Vladimir Putin and Francois Hollande have vowed to put together a broad, anti-terrorist coalition that would go beyond previous disagreements and even sectarian conflicts. But Tuesday’s downing of a Russian fighter and the major differences that remain between Russia and the United States may prevent this grand vision from being implemented soon, writes Maxim Trudolyubov.
"It seems Russian bombers are back, and this time not for show, but to demonstrate the capability to conduct long-range precision strikes," writes Michael Kofman.
The recent terror attacks in Paris, Beirut, and Sinai are profound tragedies and have massive security and economic consequences around the world. With a broad focus on global issues and deep expertise in key regions, the Wilson Center is uniquely positioned to provide a wide-angle view. In this publication of original essays by Wilson Center experts representing every corner of the globe, we work to give context to breaking news. As the story continues to unfold, our analysts will update this collection with new perspectives on the key emerging issues. In trying times, we hope you find our insights useful.
The events in Paris may provide an opening for President Vladimir Putin to overcome Russia’s international pariah status, but much will depend on how Europe and the United States respond to his overtures.
But during the Sunday meetings of the G-20 group of nations that took place in Turkey immediately after the Paris attacks, Putin went from a pariah to a fully engaged player.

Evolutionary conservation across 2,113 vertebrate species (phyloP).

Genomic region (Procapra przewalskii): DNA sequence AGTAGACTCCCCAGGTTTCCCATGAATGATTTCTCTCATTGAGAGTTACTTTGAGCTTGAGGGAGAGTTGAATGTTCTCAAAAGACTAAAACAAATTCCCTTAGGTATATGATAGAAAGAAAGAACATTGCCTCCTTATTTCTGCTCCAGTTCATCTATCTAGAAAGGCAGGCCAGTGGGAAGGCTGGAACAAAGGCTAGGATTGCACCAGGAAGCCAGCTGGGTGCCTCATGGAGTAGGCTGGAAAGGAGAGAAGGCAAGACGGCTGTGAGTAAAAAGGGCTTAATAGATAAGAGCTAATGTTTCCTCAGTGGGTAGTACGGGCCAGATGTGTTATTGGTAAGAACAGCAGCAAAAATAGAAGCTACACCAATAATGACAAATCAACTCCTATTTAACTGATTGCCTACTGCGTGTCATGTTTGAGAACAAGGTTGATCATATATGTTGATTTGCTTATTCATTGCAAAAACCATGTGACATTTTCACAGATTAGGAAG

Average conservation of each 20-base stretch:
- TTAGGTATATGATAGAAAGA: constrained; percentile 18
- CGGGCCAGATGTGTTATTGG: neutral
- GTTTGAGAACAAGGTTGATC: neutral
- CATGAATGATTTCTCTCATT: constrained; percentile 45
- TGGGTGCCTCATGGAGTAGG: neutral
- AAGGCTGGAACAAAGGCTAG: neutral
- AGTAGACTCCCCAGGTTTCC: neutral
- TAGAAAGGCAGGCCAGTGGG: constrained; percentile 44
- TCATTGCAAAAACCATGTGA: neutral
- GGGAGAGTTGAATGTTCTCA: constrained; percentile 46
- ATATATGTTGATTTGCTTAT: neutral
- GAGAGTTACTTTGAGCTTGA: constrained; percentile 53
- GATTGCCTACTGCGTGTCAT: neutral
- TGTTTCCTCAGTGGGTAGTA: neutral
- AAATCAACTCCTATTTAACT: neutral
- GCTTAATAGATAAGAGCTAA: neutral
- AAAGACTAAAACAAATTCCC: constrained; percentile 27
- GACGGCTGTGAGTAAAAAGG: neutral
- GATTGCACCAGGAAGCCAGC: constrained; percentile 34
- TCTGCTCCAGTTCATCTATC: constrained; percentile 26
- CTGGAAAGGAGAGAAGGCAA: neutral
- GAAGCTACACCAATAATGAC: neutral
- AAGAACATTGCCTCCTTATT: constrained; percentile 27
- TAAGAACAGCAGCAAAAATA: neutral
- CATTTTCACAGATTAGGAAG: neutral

Armenia, Azerbaijan and Georgia rarely make American headlines. But all three face incredible pressures—which the U.S. can't afford to ignore.
The Wilson Center’s Kennan Institute presented the Woodrow Wilson Award to Petr Aven and Susan Carmel Lehrman in recognition of their contributions to corporate and public service related to U.S.-Russia relations at the Kathryn and Shelby Cullom Davis Awards Dinner on November 3, 2015 in Washington, DC.
The cause of the most terrible plane crash in Russian history has not yet been named. Officially, there is still a possibility that the crash of the Russian passenger plane that went down on the Sinai Peninsula, Egypt, on October 31st was due to a technical failure, not an act of terror. But still, there is a responsibility to be assumed: either for aircraft maintenance or for Russia’s role in the Syrian war. The two types of responsibility are vastly different, but they both involve holding state officials accountable for protecting citizens’ safety.
A Russian charter plane went down last Saturday in Egypt taking 224 lives with it. It is Russia’s largest plane crash ever. None of the possible causes of the tragedy, from a technical failure, to human error, to a terrorist act, have been ruled out. As confusion rules, Max Trudolyubov provides a glimpse into the public discussion of the tragedy.
"Russia—itself a major destination for refugees and now an active military player in the Middle East—is very sparing in granting asylum to anyone, including Syrians and even Ukrainians," writes Maxim Trudolyubov.